APPEAL from the Second Division of the Appellate Court for the
First District; heard in that court on appeal from the Circuit
Court of Cook County; the Hon. LEE W. CARRIER, Judge, presiding.
MR. CHIEF JUSTICE BRISTOW DELIVERED THE OPINION OF THE COURT:
Rehearing denied November 15, 1954.
In a proceeding for damages for personal injuries sustained by plaintiff, Vera Sims, when she was struck by a streetcar, the circuit court of Cook County entered a judgment on a jury verdict in favor of plaintiff in the amount of $25,000, which the Appellate Court reversed, and entered judgment notwithstanding the verdict for defendant Chicago Transit Authority. This court has allowed plaintiff's petition for leave to appeal therefrom, and the cause presents the single question of law of whether the judgment notwithstanding the verdict was proper.
In adjudging the propriety of that judgment, it is the duty of this court to examine the record and determine whether there is any evidence, which, taken with its intendments most favorable to the plaintiff, tends to prove the essential elements of the complaint. Seeds v. Chicago Transit Authority, 409 Ill. 566, 571; Mirich v. Forschner Contracting Co. 312 Ill. 343, 355.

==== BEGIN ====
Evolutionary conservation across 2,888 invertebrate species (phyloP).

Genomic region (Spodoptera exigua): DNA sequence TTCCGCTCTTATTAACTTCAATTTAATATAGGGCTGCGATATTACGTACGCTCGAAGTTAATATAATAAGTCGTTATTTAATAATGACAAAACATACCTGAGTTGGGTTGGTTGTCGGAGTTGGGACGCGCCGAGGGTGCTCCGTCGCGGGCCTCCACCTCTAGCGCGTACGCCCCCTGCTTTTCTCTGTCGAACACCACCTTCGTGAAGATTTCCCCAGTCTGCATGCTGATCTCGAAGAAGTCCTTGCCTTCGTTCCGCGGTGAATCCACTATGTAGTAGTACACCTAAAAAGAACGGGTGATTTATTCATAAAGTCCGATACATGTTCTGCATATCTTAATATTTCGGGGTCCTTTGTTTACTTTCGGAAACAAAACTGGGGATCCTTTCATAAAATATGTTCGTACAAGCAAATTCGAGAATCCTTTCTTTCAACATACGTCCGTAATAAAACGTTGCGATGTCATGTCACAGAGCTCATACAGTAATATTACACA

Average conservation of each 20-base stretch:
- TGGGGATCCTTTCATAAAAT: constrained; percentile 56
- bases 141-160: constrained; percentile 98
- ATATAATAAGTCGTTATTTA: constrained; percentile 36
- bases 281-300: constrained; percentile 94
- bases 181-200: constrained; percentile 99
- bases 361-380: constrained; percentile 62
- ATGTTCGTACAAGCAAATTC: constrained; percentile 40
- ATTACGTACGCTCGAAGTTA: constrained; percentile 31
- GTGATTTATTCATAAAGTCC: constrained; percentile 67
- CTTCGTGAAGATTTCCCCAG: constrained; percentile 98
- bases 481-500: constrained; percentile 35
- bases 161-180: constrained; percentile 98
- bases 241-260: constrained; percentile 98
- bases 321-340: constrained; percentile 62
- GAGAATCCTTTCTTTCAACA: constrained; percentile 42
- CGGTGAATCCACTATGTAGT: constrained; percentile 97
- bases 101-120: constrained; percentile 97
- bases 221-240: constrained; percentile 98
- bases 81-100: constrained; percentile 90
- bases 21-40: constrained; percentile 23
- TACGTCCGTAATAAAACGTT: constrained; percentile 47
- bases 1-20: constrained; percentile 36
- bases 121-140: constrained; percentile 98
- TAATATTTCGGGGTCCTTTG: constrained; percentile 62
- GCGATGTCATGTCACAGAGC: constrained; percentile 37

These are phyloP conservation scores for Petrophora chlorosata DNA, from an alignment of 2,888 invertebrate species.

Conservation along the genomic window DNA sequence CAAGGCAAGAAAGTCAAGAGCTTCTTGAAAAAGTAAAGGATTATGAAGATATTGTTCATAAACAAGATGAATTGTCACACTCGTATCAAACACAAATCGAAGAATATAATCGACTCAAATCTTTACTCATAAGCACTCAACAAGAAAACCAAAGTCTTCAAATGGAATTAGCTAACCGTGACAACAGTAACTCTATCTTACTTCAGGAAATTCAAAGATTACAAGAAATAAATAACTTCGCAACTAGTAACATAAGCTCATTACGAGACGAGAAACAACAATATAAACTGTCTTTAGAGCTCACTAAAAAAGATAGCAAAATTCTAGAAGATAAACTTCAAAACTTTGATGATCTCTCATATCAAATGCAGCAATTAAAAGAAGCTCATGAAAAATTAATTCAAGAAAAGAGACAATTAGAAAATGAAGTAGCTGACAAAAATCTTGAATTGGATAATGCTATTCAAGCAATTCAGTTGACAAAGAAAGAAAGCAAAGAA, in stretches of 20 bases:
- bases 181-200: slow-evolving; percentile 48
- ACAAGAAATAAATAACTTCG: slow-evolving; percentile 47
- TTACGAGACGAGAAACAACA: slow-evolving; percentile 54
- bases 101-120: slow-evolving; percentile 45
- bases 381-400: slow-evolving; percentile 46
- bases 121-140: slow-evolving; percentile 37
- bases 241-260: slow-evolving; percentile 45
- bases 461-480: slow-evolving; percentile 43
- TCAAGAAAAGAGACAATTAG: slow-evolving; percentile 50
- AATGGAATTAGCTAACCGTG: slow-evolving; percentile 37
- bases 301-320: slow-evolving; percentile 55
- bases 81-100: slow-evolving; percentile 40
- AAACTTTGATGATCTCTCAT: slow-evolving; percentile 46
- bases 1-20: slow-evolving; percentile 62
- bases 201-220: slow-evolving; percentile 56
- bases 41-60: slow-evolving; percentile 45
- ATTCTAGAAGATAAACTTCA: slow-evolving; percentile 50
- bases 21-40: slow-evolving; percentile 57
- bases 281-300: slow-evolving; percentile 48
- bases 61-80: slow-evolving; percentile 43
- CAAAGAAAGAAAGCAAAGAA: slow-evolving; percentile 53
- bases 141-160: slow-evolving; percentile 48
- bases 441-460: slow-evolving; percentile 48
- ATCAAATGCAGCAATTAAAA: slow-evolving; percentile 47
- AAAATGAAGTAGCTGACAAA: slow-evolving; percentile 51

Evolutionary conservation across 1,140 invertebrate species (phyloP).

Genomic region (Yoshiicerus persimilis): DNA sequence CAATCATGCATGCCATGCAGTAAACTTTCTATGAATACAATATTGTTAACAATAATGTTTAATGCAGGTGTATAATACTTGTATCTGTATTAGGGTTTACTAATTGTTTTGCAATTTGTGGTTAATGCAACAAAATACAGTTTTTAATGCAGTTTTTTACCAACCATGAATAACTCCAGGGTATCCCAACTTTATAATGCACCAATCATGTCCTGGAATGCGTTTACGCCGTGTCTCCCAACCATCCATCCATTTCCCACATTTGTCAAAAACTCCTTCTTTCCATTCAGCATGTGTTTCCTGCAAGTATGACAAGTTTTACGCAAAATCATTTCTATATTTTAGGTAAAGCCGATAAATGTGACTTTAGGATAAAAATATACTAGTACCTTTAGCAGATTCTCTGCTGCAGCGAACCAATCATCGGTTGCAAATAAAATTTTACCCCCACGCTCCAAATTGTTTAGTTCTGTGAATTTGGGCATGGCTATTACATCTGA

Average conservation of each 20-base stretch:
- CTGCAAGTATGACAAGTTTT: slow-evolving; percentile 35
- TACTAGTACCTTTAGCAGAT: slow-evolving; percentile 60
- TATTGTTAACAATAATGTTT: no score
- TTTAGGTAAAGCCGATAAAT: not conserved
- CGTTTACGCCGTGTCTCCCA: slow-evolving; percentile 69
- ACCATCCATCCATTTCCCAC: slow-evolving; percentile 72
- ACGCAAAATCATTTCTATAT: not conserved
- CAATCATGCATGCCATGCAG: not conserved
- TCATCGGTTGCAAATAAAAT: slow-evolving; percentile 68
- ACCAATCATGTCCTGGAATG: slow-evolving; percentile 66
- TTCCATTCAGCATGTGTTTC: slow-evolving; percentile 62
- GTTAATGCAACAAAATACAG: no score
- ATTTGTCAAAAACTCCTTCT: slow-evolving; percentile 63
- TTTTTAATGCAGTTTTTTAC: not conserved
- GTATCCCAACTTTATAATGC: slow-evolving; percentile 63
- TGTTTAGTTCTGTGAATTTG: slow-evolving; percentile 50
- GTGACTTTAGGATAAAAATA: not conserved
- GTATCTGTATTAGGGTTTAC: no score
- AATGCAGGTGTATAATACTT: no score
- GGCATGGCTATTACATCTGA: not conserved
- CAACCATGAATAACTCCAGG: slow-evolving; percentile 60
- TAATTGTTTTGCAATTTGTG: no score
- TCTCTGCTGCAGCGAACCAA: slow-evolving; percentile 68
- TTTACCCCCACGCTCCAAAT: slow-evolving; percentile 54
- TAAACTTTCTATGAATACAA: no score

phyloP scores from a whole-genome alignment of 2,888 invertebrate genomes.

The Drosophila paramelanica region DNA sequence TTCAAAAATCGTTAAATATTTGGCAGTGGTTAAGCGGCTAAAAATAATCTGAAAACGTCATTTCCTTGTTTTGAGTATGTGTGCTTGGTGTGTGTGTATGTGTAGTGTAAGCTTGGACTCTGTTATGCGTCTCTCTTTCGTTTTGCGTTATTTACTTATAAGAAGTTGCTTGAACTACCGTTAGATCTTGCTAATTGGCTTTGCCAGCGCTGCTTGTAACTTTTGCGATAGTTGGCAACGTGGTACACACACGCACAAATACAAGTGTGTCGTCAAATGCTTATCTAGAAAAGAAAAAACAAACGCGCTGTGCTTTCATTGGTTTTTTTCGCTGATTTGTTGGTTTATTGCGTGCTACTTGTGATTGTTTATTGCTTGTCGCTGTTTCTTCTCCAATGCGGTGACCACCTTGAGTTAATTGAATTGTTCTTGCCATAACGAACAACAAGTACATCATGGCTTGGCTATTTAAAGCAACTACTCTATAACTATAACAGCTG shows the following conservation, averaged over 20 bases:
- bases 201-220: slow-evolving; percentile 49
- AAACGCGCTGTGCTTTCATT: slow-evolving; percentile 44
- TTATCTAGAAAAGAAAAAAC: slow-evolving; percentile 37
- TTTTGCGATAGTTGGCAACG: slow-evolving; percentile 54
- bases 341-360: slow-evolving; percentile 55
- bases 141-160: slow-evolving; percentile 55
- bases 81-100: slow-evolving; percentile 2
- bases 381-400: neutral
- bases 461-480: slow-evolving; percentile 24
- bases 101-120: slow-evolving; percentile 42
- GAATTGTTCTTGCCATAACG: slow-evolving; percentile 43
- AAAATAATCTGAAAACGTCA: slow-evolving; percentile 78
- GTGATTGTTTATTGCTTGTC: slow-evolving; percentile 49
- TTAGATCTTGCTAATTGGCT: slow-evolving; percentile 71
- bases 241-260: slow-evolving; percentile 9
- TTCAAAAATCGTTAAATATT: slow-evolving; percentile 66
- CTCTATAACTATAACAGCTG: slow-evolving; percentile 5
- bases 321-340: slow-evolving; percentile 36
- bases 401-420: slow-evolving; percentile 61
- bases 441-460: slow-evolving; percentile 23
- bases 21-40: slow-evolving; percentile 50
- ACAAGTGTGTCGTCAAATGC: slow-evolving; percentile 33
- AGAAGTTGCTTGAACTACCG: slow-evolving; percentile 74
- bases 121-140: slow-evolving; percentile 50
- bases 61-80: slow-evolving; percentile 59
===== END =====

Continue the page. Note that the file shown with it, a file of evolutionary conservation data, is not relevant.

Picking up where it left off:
From the record it appears that plaintiff adduced evidence that at 4 P.M. on August 1, 1947, she was riding as a passenger on defendant's southbound streetcar, which fact defendant disputes, apparently en route to her work at a restaurant located at the southeast corner of Clark and Superior street, in the city of Chicago. Ordinarily defendant's streetcars do not stop at Superior Street, which lies between Chicago Avenue and Huron Street, where stops are regularly made. It was therefore customary for plaintiff to alight at Huron Street and walk back one block north to her place of employment. At the time of the alleged accident, however, about 15 of defendant's southbound cars, including the one in which plaintiff was riding, were blocked from a point 100 feet south of Superior Street, where there had been an accident, to about a third of a block north of Superior Street. That line of standing streetcars obstructed the north and south crosswalks at Clark and Superior streets, where there was only a narrow passage in the middle of the intersection through which east and west vehicular and pedestrian traffic could move. However, the southbound automotive traffic adjacent to defendant's streetcars moved freely, according to the testimony of plaintiff's witnesses.